4 Tramway Avenue,
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Architects: George Coles
Previous Names: Broadway Super Cinema & Variety Theatre
Located in the east London district of Stratford. Opened as the Broadway Super Cinema on 22nd December 1927 with Wallace Beery starring in “Casey at the Bat” and the main feature was “Mother Machree” starring Victor McGlagen plus on stage were variety acts, the entire programme was accompanied by the Broadway Symphony Orchestra and the Wurlitzer 2 Manual/8 Rank theatre organ.
The Broadway Super Cinema was a project of Hyams & Gale who had a small circuit of cinemas and were expanding rapidly, by building massive cinemas in London’s inner city suburbs. Not long after opening they were taken over by Gaumont British Cinemas, the Broadway Super Cinema was taken over in March 1928, but it was not until 28th November 1949 when it was re-named Gaumont Theatre.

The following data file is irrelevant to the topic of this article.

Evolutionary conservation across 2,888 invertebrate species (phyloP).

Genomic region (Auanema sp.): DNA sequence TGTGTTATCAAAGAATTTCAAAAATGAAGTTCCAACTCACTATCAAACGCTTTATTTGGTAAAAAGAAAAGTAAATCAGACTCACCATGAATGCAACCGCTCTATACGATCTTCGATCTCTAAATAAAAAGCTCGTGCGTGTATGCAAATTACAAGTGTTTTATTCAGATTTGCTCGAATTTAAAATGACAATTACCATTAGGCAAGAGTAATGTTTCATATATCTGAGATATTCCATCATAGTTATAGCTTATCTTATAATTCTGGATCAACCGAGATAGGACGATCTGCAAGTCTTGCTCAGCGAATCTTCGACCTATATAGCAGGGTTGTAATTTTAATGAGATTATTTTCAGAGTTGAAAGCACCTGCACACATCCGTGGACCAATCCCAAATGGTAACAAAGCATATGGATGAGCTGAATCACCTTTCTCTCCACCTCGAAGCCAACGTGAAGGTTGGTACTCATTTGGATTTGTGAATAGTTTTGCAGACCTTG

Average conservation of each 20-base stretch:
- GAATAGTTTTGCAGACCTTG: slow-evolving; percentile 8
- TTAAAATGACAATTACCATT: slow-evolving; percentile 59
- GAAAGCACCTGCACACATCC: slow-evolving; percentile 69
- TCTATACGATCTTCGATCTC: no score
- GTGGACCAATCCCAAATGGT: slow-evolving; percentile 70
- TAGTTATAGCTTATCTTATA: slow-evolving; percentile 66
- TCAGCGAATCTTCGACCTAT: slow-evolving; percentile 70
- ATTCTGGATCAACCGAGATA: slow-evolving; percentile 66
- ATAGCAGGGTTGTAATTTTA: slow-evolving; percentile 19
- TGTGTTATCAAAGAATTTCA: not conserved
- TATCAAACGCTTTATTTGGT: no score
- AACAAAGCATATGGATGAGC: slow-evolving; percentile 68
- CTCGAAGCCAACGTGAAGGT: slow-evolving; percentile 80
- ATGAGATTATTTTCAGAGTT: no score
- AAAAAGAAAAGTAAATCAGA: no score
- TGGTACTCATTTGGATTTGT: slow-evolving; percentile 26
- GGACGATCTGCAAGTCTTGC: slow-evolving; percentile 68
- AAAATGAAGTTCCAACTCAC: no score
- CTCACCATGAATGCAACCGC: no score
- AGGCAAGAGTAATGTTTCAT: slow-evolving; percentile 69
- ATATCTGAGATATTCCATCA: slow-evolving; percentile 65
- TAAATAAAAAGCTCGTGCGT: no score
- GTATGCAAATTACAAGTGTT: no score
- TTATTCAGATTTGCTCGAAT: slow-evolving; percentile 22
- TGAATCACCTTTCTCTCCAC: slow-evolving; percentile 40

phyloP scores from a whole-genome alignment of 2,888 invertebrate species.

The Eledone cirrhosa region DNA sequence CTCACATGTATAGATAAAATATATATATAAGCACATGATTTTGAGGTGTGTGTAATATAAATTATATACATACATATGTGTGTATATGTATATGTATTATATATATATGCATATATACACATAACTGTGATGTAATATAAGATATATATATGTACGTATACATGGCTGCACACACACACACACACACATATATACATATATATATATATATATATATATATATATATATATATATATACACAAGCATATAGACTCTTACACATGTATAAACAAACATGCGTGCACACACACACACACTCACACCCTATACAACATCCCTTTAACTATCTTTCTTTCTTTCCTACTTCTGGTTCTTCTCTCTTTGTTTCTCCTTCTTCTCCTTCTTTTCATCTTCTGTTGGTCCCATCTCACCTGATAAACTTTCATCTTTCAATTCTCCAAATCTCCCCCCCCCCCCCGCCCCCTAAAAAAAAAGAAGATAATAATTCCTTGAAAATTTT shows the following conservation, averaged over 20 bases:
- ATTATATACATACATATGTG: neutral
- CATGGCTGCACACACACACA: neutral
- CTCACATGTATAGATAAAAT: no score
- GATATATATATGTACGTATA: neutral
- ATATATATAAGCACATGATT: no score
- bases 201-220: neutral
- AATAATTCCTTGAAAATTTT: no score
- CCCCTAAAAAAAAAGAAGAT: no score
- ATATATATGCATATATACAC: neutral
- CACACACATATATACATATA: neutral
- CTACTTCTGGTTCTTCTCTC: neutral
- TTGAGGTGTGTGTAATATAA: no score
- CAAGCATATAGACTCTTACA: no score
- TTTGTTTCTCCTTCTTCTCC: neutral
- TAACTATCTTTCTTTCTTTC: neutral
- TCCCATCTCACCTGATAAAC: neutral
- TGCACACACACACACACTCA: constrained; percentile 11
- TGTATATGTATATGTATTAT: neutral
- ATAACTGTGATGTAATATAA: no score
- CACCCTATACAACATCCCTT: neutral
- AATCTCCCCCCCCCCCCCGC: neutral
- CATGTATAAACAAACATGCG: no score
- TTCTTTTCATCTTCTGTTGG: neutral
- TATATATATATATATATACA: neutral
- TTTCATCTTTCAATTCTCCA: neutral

The theatre was damaged by bombing first in September 1940, then while repairs were being carried out it was hit again by a high explosive bomb on 12th October 1940. A second bomb fell on the nearby Empire Theatre which was wrecked. The Broadway re-opened on 4th August 1941.
The Rank Organisation closed the Gaumont on 26th November 1960 with Yul Brynner in “Surprise Package” and Frank Sinatra in “The Tender Trap”. Rumours were around that it may be converted into a bowling alley, but in 1961 it was a factory named Arco Rewind Ltd. After the factory closed in October 1977, the foyer only became used as a gym for a few years but when this closed the building was earmarked for demolition and the wreckers moved in early-1990.
Housing now occupies the site.
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